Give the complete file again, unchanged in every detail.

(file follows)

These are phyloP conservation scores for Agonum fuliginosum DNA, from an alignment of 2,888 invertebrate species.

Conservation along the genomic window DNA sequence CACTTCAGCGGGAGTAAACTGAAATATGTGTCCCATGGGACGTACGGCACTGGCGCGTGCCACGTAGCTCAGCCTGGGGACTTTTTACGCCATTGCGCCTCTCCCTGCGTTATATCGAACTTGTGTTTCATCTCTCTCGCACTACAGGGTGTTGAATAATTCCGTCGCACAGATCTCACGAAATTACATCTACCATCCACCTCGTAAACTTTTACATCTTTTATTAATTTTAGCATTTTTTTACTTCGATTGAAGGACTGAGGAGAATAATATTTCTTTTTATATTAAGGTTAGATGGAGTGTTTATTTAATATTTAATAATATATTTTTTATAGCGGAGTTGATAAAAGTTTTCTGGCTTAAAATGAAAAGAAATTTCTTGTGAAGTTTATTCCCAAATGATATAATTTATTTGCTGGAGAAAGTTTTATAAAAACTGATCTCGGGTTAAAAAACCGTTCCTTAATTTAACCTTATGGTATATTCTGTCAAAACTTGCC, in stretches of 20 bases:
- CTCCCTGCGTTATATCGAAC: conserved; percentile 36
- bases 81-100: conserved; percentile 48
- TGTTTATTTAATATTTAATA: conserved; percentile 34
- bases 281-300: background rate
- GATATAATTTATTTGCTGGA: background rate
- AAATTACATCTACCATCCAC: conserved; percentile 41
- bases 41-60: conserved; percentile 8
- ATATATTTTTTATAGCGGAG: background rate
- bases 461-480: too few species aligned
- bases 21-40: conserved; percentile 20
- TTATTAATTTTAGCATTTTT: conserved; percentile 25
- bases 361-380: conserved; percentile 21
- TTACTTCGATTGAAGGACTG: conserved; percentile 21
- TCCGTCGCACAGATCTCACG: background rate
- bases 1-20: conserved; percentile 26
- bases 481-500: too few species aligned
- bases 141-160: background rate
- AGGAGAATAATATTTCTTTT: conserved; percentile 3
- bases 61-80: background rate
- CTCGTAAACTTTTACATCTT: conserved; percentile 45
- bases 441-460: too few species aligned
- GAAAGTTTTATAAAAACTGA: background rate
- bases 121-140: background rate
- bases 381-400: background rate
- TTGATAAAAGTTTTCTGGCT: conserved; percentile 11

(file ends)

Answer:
These are phyloP conservation scores for Agonum fuliginosum DNA, from an alignment of 2,888 invertebrate species.

Conservation along the genomic window DNA sequence CACTTCAGCGGGAGTAAACTGAAATATGTGTCCCATGGGACGTACGGCACTGGCGCGTGCCACGTAGCTCAGCCTGGGGACTTTTTACGCCATTGCGCCTCTCCCTGCGTTATATCGAACTTGTGTTTCATCTCTCTCGCACTACAGGGTGTTGAATAATTCCGTCGCACAGATCTCACGAAATTACATCTACCATCCACCTCGTAAACTTTTACATCTTTTATTAATTTTAGCATTTTTTTACTTCGATTGAAGGACTGAGGAGAATAATATTTCTTTTTATATTAAGGTTAGATGGAGTGTTTATTTAATATTTAATAATATATTTTTTATAGCGGAGTTGATAAAAGTTTTCTGGCTTAAAATGAAAAGAAATTTCTTGTGAAGTTTATTCCCAAATGATATAATTTATTTGCTGGAGAAAGTTTTATAAAAACTGATCTCGGGTTAAAAAACCGTTCCTTAATTTAACCTTATGGTATATTCTGTCAAAACTTGCC, in stretches of 20 bases:
- CTCCCTGCGTTATATCGAAC: conserved; percentile 36
- bases 81-100: conserved; percentile 48
- TGTTTATTTAATATTTAATA: conserved; percentile 34
- bases 281-300: background rate
- GATATAATTTATTTGCTGGA: background rate
- AAATTACATCTACCATCCAC: conserved; percentile 41
- bases 41-60: conserved; percentile 8
- ATATATTTTTTATAGCGGAG: background rate
- bases 461-480: too few species aligned
- bases 21-40: conserved; percentile 20
- TTATTAATTTTAGCATTTTT: conserved; percentile 25
- bases 361-380: conserved; percentile 21
- TTACTTCGATTGAAGGACTG: conserved; percentile 21
- TCCGTCGCACAGATCTCACG: background rate
- bases 1-20: conserved; percentile 26
- bases 481-500: too few species aligned
- bases 141-160: background rate
- AGGAGAATAATATTTCTTTT: conserved; percentile 3
- bases 61-80: background rate
- CTCGTAAACTTTTACATCTT: conserved; percentile 45
- bases 441-460: too few species aligned
- GAAAGTTTTATAAAAACTGA: background rate
- bases 121-140: background rate
- bases 381-400: background rate
- TTGATAAAAGTTTTCTGGCT: conserved; percentile 11